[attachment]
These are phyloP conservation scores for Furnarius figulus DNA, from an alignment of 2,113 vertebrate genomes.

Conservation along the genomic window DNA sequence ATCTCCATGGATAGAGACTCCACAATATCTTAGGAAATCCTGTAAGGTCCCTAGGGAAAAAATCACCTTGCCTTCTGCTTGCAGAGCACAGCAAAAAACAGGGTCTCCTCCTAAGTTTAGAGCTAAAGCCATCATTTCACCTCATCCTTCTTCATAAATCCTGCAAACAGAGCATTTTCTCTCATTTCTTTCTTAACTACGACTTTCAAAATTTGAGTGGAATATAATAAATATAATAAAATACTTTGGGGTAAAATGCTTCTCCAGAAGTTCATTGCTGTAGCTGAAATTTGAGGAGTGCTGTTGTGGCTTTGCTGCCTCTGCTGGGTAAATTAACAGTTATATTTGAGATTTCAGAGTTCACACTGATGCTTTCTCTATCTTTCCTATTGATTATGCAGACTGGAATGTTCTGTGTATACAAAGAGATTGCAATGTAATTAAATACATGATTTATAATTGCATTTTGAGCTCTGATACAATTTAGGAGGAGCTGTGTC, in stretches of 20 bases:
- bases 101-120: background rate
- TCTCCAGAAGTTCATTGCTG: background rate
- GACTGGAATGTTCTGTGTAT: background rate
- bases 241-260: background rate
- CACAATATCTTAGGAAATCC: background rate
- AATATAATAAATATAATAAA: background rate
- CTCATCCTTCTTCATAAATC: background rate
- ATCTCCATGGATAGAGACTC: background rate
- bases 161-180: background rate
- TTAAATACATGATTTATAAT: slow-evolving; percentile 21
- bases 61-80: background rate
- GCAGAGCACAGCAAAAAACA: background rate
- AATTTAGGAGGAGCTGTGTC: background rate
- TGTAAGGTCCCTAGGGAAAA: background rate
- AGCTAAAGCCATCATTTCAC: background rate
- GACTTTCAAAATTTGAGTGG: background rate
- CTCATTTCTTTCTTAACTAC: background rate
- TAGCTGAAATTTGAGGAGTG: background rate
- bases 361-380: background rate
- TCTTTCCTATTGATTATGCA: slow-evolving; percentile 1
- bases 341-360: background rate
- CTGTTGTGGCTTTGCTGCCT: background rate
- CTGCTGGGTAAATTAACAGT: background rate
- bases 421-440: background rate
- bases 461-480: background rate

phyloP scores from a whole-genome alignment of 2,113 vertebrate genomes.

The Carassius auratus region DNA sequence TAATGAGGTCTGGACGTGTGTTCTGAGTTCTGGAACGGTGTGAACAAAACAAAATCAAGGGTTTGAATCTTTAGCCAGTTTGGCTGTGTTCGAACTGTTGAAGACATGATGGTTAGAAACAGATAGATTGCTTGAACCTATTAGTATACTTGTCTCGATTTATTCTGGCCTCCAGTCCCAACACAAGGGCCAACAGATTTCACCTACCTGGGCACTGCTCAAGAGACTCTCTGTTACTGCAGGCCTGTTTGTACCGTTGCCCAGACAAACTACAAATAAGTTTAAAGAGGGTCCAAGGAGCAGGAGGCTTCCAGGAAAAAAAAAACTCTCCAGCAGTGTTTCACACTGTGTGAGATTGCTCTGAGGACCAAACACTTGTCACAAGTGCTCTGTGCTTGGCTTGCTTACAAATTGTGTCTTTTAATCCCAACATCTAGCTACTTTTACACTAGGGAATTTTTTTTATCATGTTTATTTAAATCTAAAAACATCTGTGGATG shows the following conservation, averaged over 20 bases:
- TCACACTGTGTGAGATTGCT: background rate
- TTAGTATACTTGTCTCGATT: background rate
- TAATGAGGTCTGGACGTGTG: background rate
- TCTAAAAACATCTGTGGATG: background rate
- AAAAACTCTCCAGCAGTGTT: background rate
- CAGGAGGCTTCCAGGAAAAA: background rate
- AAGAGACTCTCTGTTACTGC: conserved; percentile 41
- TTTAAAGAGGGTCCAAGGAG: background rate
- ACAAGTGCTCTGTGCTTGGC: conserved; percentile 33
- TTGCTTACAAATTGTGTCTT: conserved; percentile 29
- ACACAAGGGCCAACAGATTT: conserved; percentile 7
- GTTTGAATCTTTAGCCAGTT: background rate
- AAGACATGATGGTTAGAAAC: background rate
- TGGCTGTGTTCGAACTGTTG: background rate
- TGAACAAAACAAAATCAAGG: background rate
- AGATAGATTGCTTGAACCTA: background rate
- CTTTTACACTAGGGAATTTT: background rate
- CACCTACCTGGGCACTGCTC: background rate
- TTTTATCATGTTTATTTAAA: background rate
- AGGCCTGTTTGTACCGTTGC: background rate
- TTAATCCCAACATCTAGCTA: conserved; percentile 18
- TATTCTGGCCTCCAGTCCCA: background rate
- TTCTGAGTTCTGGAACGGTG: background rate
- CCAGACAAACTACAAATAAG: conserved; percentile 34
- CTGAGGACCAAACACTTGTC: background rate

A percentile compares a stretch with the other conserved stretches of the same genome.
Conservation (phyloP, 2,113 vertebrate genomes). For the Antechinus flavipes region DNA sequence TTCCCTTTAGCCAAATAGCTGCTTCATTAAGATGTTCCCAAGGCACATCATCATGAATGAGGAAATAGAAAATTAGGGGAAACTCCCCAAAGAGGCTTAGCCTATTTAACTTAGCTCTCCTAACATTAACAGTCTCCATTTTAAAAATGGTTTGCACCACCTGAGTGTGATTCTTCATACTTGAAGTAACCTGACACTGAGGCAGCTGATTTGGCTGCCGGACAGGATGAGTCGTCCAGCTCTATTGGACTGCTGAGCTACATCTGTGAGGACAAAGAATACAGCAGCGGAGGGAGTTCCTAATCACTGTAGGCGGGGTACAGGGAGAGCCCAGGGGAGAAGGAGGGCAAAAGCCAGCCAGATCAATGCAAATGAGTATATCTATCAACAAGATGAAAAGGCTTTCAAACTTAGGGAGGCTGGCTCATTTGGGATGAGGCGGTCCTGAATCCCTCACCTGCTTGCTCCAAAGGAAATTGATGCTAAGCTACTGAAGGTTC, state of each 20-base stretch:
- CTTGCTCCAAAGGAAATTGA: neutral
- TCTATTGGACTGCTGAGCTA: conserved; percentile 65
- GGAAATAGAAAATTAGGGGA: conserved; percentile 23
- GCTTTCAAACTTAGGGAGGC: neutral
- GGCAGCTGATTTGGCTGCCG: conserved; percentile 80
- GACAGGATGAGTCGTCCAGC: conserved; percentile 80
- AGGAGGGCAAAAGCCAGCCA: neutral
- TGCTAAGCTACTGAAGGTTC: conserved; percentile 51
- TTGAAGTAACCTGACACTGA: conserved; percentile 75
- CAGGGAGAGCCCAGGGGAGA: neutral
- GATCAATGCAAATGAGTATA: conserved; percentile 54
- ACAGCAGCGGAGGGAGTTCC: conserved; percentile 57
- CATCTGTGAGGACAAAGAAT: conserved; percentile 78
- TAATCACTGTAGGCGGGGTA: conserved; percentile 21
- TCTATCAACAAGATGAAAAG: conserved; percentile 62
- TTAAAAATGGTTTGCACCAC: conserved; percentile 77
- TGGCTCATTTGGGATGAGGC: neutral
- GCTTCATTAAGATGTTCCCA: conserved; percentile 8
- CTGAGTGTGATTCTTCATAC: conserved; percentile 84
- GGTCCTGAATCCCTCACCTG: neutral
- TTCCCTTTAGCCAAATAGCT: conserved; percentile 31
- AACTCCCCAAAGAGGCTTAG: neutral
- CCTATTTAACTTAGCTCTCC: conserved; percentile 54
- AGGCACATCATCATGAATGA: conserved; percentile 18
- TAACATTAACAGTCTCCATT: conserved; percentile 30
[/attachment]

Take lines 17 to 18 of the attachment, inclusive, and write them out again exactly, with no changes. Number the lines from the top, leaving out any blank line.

- AGCTAAAGCCATCATTTCAC: background rate
- GACTTTCAAAATTTGAGTGG: background rate